DeSaga: A Brief History of DeSoto
by Dave Duricy
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1929 DeSoto Roadster Espanol

Walter P. Chrysler introduced DeSoto in the summer of 1928.

Chrysler's announcement immediately attracted 500 dealers. By the time DeSoto production was in full swing at the end of 1928, there were 1,500 agencies selling the premier 1929 DeSoto Six. Demand rocketed.

During the first twelve months, DeSoto production set a record 81,065 cars. DeSoto built more cars during its first year than had Chrysler, Pontiac, or Graham-Paige. The record stood for nearly thirty years.

The car name honored Hernando de Soto, the 16th century Spanish conquistador who discovered the Mississippi River. de Soto had covered more North American territory than any other early explorer, and his achievement is remembered by towns, cities and counties named DeSoto across the southeastern United States. As a moniker, DeSoto reinforced the Americana theme sounded by Chrysler's other new brand, Plymouth.

1929 DeSoto Faeton

The car itself was a mid-price, six cylinder, 55 horsepower bargain. DeSoto provided engineering advantages such as an oil filter and Lockheed hydraulic brakes that were either optional or not offered by contemporary makes. DeSoto niceties included standard automatic windshield wiper, ignition lock, brake light, full-instrumentation, steering hub controls for headlights, and a tool kit with grease gun.

It was a smooth package made more appealing by seven different models with swank names. The roadster was called Roadster Espanol. The deluxe sedan was called Sedan de Lujo. Even the basic two-door benefited as the Cupe Business.

DeSoto returned for 1930 with even more. At the top of the line was the DeSoto CF, otherwise known as the DeSoto Eight.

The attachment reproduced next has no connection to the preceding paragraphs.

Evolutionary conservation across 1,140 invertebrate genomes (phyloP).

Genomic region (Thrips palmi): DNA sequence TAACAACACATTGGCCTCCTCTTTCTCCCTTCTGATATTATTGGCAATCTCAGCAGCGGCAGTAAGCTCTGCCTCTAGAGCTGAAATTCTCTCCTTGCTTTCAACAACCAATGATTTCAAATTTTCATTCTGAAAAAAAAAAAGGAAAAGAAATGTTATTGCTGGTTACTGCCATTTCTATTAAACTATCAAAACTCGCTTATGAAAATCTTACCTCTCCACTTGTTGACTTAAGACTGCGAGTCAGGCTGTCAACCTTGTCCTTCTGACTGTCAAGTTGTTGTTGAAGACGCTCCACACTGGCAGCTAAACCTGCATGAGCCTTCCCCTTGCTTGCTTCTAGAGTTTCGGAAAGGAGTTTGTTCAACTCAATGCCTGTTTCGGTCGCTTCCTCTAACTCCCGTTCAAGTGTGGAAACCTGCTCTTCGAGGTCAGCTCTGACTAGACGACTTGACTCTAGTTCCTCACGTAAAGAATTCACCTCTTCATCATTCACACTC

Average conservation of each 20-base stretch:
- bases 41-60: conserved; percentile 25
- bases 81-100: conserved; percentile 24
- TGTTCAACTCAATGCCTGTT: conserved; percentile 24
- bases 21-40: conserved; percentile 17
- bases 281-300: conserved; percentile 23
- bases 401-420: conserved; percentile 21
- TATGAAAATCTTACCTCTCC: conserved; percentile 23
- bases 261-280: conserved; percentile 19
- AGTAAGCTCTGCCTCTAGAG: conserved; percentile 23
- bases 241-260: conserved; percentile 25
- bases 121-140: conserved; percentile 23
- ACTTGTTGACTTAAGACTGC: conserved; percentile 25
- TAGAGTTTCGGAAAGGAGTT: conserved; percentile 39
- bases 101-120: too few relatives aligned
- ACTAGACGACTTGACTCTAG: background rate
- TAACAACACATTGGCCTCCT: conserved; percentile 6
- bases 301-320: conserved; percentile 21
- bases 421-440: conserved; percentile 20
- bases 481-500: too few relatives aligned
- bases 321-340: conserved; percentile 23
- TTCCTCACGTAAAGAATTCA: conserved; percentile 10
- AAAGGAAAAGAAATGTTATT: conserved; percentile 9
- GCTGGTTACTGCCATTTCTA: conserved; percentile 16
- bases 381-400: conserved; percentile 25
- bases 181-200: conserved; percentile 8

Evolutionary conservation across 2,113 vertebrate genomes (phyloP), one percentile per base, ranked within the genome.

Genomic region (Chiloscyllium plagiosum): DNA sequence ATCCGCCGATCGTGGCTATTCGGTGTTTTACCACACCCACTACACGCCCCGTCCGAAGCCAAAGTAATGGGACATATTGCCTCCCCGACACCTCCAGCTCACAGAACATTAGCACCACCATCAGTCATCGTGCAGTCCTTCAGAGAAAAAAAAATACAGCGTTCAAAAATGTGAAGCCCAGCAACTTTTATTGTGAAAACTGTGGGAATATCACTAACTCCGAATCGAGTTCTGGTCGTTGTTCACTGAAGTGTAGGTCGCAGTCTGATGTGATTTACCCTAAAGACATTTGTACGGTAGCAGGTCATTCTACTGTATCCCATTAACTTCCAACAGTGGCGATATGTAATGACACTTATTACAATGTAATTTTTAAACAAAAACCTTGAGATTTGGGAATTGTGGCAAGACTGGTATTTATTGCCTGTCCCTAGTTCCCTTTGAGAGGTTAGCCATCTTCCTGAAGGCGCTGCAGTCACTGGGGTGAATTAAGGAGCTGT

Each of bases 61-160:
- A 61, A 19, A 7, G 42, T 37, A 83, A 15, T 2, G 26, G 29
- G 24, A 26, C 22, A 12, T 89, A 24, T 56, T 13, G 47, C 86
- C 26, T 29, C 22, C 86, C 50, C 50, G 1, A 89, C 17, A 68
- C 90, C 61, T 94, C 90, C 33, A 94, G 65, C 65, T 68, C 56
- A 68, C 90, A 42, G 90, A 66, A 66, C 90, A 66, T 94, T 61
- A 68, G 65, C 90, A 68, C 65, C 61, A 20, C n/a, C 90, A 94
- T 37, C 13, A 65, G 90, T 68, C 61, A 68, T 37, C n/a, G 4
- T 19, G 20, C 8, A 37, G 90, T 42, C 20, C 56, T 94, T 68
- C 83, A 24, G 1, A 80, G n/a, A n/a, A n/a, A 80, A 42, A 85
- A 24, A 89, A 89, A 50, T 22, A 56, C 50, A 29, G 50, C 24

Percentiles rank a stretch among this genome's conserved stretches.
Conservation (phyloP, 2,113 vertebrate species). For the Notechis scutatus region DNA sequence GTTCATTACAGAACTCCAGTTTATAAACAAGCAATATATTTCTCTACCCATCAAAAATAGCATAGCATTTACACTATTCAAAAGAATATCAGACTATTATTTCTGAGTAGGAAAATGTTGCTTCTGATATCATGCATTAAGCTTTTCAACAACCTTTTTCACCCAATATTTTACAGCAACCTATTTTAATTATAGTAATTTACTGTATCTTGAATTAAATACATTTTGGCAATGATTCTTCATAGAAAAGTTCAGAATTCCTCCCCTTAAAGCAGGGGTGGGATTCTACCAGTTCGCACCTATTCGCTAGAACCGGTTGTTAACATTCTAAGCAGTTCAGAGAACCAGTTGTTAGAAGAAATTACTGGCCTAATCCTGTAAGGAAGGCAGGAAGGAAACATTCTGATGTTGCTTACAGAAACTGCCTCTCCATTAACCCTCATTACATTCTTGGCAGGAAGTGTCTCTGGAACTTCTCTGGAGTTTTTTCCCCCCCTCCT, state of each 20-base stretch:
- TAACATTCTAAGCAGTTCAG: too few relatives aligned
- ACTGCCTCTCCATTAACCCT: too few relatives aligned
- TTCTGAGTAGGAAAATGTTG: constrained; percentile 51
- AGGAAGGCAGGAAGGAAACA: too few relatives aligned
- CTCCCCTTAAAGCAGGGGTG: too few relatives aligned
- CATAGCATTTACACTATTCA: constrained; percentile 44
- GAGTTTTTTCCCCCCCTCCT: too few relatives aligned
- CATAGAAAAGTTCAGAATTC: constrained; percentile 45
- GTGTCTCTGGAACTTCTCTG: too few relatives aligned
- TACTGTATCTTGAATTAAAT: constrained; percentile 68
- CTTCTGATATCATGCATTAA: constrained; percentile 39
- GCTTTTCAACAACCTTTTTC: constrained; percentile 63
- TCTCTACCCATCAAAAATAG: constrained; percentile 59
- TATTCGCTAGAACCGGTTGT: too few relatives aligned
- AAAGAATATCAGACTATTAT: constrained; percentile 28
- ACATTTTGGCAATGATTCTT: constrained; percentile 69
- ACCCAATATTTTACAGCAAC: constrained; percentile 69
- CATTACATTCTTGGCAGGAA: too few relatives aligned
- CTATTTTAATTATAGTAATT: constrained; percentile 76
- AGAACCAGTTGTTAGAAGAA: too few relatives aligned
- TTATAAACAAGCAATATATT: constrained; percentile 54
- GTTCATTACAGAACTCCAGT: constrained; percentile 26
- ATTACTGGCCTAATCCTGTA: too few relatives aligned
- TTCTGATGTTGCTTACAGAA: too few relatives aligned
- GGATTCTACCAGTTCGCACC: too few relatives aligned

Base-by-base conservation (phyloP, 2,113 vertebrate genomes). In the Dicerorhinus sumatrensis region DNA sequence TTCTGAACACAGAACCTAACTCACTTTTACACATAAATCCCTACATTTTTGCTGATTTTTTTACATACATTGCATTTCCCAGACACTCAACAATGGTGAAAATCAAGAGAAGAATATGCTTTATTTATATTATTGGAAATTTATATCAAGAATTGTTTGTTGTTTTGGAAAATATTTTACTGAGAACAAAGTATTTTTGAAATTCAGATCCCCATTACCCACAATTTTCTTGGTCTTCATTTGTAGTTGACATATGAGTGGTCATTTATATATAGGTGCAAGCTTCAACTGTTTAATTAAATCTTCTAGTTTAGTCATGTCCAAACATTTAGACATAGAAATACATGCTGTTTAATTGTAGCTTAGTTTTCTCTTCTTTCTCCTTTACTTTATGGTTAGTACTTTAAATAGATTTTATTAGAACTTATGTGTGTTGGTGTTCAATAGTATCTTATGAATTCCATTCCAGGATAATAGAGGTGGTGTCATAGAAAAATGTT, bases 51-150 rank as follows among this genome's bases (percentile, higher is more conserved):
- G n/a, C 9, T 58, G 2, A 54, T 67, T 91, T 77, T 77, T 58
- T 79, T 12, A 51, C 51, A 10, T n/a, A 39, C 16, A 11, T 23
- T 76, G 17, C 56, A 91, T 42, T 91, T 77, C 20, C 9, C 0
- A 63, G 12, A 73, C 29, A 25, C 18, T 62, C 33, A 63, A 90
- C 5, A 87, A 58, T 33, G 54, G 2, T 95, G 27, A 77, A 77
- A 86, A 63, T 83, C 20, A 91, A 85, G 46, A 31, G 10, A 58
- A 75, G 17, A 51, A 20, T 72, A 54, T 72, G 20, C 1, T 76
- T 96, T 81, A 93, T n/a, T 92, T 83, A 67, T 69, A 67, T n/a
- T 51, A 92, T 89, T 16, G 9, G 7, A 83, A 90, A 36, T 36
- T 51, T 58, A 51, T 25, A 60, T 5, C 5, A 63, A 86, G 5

Here was a bigger DeSoto with a 114 inch wheelbase and the kind of inline eight cylinder engine customers expected to see in a luxury car. DeSoto called it "the world's lowest-priced straight eight" and promised customers "a vast reserve of power when you need it." With 70 horse power and 207.7 cubic inches, the DeSoto Eight delivered.

Even though 1930 was the first full year of the Great Depression, the DeSoto Eight accounted for 20,075 DeSotos built.

Peter DePalo

How Chrysler Corporation in general and DeSoto Division in particular responded to The Depression is exemplary. Product development continued unabated, and the mood was still Jazz Age bright.

DeSoto kept the public engaged by performing spectacular feats of speed and stamina. In 1932, race car driver Peter DePalo sped across the United States in ten days at the wheel of a DeSoto. When his journey ended, DePalo took his DeSoto for a 300 mile race-track spin hitting speeds as high as 80 miles per hour.

In 1933, DeSoto recruited another race car driver for a more astounding publicity stunt. This time, Harry Hartz drove a DeSoto backwards across the country. Hartz peered his way across the continent through a rear window turned windshield.

1933 DeSoto

Spectators couldn't know it at the time, but the Hartz trip was the first public manifestation of top-secret experiments brewing in the engineering laboratories of Chrysler Corporation. The results of those experiments would change the world.

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